If you’re looking for an amazing adventure to share with the kids this summer but hoping to avoid the miles of concrete and chaotic crowds that come along with your typical kid-friendly vacation, a more natural destination might just be the ticket.
Some of the most wonderful–and most fun–places in the country don’t involve long lines or piles of cash, but instead are dominated by flowing water, towering trees and some good old-fashioned peace and quiet.
Whether you live on the east coast, out west, down south or way up north–there are likely a whole slew of amazing, and affordable, places nearby to host your next family getaway.
Here are Four Great Picks from Around the Country
Redwood National and State Parks (California and Oregon) – From miles of towering trees to the rugged and stunningly beautiful pacific coast, a visit to the Redwoods really does have something for everyone.
Take a hike or a drive–long or short–in the ancient forest and then sign the kids up for a free activity or program. Blending an exciting mix of adventure and learning, park activities include a junior ranger program, a tidepool walk and campfire program.
Quoddy Head State Park (Maine) – While this park is a bit on the smaller side, it packs a lot of action into its 541 acres. Most notably, the park encompasses the easternmost point in the US, the Quoddy Channel (which separates the US and Canada) and a coastal plateau bog.
The kids will love visiting the candy-striped lighthouse, looking out for whales and identifying rare arctic plants along the interpretive bog trail. Be sure to visit the nearby Cobscook State Park for more kid-friendly hiking trails and some lovely campsites.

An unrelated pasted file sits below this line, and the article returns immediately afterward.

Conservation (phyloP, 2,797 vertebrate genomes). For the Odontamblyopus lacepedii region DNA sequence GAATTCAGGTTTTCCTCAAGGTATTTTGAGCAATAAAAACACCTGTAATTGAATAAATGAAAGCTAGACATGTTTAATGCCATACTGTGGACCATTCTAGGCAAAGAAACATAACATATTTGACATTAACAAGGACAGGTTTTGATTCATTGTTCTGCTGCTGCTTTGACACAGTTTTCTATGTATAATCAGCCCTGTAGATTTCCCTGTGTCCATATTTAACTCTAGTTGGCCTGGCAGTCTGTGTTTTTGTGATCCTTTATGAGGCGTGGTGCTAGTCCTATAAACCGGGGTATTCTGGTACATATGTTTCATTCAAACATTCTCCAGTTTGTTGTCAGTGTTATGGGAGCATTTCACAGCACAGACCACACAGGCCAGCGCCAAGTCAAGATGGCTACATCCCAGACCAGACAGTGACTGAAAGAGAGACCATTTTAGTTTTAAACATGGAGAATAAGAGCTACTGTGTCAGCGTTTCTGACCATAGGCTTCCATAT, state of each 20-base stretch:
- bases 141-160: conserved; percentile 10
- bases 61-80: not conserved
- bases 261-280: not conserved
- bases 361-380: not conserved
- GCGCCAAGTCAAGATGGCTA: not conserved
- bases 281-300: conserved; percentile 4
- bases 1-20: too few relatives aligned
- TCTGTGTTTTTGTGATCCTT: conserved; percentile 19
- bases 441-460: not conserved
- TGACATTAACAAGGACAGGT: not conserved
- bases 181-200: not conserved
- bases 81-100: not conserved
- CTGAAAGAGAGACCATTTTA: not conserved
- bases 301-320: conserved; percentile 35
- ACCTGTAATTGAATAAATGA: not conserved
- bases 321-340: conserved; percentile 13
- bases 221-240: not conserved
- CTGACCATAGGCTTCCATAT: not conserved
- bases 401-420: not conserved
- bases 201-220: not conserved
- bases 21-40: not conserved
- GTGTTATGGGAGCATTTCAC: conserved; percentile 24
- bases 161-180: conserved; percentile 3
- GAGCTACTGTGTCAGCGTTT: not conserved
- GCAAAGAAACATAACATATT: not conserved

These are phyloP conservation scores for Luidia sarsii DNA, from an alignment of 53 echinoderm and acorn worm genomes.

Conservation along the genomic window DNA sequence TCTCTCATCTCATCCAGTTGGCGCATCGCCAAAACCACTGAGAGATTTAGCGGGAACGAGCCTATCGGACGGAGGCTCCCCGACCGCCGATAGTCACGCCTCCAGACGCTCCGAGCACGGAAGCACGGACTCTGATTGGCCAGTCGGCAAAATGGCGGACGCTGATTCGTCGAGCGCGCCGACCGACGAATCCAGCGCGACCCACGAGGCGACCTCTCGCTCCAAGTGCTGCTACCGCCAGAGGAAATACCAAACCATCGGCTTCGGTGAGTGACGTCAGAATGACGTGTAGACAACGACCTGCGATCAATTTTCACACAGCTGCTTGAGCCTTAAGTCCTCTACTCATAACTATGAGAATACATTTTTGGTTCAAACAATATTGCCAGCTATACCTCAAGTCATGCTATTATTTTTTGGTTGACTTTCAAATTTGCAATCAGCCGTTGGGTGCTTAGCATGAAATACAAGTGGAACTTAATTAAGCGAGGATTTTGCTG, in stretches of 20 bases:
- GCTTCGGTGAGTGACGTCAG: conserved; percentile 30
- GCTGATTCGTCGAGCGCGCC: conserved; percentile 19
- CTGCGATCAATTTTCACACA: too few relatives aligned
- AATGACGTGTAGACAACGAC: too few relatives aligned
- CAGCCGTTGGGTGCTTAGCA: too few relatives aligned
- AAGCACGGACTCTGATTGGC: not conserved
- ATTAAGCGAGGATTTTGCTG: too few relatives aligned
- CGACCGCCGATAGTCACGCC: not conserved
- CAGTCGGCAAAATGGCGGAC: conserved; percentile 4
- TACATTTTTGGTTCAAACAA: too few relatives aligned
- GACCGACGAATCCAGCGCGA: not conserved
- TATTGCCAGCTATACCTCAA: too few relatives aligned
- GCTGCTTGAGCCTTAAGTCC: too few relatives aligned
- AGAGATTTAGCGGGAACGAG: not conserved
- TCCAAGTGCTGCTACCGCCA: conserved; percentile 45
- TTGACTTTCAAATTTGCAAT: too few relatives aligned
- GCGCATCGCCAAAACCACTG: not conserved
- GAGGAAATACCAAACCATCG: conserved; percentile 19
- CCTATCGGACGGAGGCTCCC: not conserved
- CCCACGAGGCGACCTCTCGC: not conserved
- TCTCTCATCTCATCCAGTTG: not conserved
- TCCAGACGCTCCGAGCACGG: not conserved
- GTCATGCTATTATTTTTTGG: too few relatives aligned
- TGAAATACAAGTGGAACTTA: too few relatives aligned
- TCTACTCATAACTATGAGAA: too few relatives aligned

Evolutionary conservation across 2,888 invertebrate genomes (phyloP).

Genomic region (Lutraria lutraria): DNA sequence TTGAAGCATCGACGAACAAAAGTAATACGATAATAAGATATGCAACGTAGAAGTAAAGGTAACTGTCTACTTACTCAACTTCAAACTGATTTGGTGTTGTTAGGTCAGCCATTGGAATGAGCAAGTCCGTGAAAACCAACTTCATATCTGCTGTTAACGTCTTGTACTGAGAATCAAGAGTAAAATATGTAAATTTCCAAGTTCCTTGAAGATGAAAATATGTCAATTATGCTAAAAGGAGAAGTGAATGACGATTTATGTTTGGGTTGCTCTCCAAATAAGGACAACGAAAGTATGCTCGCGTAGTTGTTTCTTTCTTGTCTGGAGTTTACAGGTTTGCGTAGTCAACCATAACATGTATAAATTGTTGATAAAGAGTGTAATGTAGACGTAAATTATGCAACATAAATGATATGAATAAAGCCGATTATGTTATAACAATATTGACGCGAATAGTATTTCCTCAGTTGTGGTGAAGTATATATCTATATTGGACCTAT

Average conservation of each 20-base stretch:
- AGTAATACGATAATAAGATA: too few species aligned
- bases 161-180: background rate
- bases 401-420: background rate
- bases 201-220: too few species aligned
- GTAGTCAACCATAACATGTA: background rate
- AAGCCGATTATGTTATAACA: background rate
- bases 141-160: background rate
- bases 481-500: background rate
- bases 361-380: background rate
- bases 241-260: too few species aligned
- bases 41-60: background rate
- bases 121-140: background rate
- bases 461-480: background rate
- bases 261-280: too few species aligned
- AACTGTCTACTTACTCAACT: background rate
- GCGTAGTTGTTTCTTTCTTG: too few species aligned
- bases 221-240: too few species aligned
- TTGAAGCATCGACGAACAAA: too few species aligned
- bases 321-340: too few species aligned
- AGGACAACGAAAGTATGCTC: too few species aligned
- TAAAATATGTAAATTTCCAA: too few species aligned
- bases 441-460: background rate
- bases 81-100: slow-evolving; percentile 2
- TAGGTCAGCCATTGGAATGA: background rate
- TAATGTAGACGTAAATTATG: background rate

Boundary Waters Canoe Area Wilderness (Minnesota) – If you’re hoping for a true back country camping adventure–in one of the most remote and pristine places in the nation–then the Boundary Waters is worth a look.
Over 1 million acres in size, this unique wilderness area is made up of a seemingly endless web of lakes and forest, with miles upon miles of hiking trails and canoe routes. Over 2000 campsites are spread across the area, with many accessible only by foot or paddle, so expect some serious solitude. And thanks to the strict limits on motor use within the area, you can also expect real peace and quiet.
Great Smoky Mountains National Park (North Carolina and Tennessee) – One of the many amazing things about this destination is the wide array of waterfalls that can be found down several of the park’s gorgeous hiking trails. If you do make it up to one of the falls, keep your eye out for salamanders hiding in the pools.
But first, sign up for the Hike the Smokies challenge, where families can log their miles and receive prizes at the visitor centers. With 150 official hiking trails in the park, it shouldn’t be hard to find the right trail for even the littlest one in the family.